They needn’t have worried. This design’s been in the pipeline for a good five years and has resulted in more than 300 prototypes, but if you park the “all-new” beside the previous model, the one before that and the original (as Range Rover’s marketing people were quick to do), there’s no denying the lineage. The transition from one to the next might not have been as seamless as, for example, that of the Porsche 911 – but no one could look at the first “Rangie” without seeing an obvious family resemblance to the latest, which has a lower roofline and longer wheelbase than its immediate predecessor.
I’ve owned and enjoyed three “original” Range Rovers (“Classics” as they’re now called), and, as tragic as it sounds, I felt quite emotional during the pre-launch briefing of the new one, when we were shown archive footage of 1970s examples ploughing through jungles and across deserts, with gung-ho adventurers like Major (now Colonel) John Blashford-Snell at the wheel. There’s something damned British about a Range Rover, whether it’s toting your gun-dogs across a field in Norfolk, whisking a prime minister to a conflab or – more usual – getting in the way during the school run.
You could say Range Rovers have “character”, a certain je ne sais quoi, that no other SUV has attained, which means that, among its opponents and imitators, the Range Rover doesn’t really have a direct rival.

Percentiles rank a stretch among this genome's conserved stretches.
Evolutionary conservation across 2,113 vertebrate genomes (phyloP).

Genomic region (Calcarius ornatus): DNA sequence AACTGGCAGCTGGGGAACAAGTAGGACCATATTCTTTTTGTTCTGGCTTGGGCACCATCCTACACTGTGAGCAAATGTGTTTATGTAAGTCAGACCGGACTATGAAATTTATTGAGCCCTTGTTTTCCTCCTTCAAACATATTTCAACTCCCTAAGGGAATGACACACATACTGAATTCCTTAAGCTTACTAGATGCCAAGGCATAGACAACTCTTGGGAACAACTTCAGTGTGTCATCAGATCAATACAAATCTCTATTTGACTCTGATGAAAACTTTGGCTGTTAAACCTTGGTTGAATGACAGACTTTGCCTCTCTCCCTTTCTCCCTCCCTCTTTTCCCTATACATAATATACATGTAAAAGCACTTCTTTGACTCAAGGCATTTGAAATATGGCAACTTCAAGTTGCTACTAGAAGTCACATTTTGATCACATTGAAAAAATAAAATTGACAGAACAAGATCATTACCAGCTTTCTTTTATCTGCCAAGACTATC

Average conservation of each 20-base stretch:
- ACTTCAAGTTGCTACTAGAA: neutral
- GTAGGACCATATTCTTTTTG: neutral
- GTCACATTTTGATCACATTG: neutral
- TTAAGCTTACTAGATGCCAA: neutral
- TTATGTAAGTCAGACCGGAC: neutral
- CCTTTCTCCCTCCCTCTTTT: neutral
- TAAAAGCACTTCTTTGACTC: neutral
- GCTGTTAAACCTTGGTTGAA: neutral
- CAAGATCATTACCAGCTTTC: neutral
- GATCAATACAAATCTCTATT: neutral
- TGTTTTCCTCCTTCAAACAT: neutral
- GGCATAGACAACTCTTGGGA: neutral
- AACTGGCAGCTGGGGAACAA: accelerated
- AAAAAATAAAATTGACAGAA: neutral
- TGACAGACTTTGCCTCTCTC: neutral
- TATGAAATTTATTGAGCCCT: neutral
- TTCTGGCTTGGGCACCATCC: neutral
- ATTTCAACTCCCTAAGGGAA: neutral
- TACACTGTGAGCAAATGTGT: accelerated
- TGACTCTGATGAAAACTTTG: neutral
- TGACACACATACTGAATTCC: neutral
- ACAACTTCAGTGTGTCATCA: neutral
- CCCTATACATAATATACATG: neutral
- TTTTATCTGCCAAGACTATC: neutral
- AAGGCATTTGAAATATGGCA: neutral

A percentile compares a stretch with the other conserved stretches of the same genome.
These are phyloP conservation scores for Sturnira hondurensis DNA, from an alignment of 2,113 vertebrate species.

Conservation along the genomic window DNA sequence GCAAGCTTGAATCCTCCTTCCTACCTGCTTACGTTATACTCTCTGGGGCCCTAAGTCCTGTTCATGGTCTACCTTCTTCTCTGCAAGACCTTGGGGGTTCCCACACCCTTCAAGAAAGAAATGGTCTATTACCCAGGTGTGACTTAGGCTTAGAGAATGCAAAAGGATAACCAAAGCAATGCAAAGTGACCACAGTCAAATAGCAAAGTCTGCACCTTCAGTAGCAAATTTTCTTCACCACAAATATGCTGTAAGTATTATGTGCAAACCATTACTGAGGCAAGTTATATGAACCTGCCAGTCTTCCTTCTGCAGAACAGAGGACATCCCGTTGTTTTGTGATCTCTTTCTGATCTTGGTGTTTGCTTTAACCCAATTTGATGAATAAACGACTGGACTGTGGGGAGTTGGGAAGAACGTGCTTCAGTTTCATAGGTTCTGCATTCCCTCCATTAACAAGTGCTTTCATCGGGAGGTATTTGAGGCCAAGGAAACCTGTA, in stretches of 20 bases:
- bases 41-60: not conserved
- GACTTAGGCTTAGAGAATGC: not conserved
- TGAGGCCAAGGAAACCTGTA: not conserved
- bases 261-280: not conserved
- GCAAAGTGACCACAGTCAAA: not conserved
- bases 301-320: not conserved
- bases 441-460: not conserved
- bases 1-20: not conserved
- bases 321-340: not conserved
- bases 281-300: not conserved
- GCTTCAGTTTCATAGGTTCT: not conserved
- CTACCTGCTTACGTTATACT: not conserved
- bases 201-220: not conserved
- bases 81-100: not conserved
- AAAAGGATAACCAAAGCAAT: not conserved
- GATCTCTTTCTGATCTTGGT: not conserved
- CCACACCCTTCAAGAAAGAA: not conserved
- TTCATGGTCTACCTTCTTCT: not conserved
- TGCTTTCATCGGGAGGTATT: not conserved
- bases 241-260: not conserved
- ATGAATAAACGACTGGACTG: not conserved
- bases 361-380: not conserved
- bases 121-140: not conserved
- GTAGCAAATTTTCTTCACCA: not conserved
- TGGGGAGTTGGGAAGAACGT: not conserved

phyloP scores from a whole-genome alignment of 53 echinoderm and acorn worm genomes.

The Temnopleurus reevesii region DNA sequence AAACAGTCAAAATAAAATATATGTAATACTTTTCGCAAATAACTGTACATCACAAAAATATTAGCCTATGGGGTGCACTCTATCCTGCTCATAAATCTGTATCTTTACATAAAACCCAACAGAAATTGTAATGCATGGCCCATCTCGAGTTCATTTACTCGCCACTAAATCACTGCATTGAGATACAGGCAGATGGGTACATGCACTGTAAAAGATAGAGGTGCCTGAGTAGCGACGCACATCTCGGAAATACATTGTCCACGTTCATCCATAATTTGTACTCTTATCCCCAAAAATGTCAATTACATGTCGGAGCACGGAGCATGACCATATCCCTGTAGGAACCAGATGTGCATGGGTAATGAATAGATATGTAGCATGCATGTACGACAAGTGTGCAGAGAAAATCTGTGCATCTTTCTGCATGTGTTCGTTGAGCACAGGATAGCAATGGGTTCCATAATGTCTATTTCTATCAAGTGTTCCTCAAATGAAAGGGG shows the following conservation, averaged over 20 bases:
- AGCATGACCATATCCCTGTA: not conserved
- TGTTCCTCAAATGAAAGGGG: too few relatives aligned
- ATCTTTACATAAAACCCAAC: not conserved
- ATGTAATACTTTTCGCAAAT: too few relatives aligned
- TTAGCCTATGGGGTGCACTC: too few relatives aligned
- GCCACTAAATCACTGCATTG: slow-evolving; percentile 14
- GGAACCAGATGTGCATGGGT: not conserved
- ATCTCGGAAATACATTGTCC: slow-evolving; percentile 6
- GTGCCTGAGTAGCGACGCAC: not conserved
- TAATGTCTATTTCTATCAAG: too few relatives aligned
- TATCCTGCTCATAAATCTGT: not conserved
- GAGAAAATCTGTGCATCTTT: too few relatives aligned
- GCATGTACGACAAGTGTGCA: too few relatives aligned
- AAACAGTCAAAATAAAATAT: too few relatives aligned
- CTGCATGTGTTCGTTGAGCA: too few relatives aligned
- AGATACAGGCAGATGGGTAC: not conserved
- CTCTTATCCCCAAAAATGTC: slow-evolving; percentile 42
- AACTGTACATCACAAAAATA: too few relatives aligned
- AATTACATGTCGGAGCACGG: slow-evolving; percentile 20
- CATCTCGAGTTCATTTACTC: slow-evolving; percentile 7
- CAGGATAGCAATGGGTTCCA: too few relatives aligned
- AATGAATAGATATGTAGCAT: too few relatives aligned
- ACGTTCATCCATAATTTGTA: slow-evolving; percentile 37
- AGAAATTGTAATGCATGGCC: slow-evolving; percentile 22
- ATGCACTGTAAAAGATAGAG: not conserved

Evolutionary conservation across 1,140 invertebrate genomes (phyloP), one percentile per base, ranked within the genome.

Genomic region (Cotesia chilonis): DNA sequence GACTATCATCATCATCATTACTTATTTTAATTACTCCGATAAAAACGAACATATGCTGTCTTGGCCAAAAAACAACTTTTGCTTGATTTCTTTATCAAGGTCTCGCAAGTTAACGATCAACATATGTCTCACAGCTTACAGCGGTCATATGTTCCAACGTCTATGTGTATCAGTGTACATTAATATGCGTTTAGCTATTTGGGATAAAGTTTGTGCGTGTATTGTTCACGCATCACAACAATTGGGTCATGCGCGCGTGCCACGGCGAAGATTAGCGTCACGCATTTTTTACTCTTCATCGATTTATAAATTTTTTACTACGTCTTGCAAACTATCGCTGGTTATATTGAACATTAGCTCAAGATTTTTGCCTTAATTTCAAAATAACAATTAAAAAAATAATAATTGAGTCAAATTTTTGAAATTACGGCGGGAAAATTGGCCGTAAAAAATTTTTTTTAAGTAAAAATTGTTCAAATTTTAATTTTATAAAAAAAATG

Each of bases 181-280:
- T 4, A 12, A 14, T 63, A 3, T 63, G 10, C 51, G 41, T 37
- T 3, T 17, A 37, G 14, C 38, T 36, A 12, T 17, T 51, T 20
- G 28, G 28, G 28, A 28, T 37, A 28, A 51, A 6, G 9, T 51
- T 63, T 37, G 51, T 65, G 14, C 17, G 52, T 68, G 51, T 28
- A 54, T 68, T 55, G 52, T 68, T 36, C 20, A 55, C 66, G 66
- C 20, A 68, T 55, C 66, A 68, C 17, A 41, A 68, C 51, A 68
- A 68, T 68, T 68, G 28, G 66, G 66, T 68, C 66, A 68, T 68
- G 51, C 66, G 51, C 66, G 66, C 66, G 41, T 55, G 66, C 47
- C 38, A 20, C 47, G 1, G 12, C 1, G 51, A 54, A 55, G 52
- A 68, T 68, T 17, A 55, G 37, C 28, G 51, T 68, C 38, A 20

And the gap between it and its closest pretenders has now got a whole lot wider. While journalists like me have a duty to be objective about these things, to pick fault and to highlight all the mistakes we think the designers and technicians have made, it’s difficult to find much not to like about this vehicle.
From an engineering point of view, it is noteworthy in being the first SUV to have a monocoque body made entirely from aluminium. This makes the car an amazing 39 per cent lighter than the 10-year-old outgoing model, resulting in obvious gains in performance, handling, fuel consumption and emissions. In the 1950s, the late, great racing-car designer Colin Chapman coined the phrase “adding lightness”. This Range Rover adds it in spades.
Chapman was also in favour of “simplifying”, but Range Rover’s designers can’t be accused of concurring with him there. It’s well and truly loaded with electronic gadgetry that makes it easier and smoother to drive in all conditions than its already capable predecessor.
One of the more significant advances can be seen in the latest version of Land Rover’s Terrain Response system, which selects the best engine, suspension and gearbox settings to cope with a wide range of surfaces. This can be done manually, but the new Range Rover also features an “automatic” mode, whereby it chooses the most suitable settings without input from the driver.